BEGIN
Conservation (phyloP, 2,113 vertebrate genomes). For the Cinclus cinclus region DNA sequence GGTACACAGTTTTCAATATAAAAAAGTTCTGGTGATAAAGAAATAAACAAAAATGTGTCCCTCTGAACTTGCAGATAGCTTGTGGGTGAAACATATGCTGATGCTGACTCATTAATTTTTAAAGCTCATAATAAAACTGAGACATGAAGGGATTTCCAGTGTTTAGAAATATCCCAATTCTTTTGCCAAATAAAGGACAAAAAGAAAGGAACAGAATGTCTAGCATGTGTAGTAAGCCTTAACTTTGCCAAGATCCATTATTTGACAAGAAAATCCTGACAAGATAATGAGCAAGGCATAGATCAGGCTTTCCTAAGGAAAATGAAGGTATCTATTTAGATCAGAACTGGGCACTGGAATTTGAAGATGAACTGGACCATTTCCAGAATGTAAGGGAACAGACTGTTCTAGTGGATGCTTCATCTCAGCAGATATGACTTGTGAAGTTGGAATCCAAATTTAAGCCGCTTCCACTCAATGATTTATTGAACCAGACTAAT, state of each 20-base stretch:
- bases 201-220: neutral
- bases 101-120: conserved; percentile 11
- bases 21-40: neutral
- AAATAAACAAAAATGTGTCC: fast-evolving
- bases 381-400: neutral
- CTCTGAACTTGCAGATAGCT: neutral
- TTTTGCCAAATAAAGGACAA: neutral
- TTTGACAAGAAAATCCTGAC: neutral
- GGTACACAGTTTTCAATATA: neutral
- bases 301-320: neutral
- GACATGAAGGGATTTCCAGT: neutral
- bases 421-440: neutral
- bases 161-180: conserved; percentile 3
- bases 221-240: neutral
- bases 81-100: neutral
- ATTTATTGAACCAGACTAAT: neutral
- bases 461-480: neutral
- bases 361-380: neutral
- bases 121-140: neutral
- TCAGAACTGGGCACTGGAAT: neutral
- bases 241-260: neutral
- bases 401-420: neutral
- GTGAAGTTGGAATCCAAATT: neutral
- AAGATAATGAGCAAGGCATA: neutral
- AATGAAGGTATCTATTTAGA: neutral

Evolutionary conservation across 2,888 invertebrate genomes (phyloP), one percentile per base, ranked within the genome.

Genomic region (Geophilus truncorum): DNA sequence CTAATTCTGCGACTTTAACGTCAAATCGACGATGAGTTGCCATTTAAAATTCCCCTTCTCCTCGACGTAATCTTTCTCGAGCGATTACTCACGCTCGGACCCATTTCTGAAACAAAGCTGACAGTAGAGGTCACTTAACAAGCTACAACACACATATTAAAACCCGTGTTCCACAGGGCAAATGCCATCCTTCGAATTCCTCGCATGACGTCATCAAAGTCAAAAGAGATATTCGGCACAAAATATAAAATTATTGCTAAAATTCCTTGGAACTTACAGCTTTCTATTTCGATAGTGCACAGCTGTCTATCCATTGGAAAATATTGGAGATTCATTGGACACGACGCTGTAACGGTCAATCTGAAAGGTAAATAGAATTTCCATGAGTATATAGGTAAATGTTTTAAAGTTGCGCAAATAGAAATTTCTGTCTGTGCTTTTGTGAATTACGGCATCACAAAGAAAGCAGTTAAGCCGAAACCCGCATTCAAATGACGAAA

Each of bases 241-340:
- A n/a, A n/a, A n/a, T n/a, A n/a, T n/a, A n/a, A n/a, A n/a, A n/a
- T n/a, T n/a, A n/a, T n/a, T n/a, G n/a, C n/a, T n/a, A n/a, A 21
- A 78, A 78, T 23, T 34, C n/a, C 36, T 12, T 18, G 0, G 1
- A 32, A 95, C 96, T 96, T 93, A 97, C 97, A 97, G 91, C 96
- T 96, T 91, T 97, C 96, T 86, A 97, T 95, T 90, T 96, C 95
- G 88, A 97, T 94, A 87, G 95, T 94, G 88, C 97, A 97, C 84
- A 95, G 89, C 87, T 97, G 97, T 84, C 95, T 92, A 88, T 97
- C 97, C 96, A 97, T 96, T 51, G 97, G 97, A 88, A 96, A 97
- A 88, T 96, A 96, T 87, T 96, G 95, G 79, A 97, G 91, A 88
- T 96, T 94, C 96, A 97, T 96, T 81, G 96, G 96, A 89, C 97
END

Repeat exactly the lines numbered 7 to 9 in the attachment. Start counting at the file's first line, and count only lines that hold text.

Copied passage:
- CTCTGAACTTGCAGATAGCT: neutral
- TTTTGCCAAATAAAGGACAA: neutral
- TTTGACAAGAAAATCCTGAC: neutral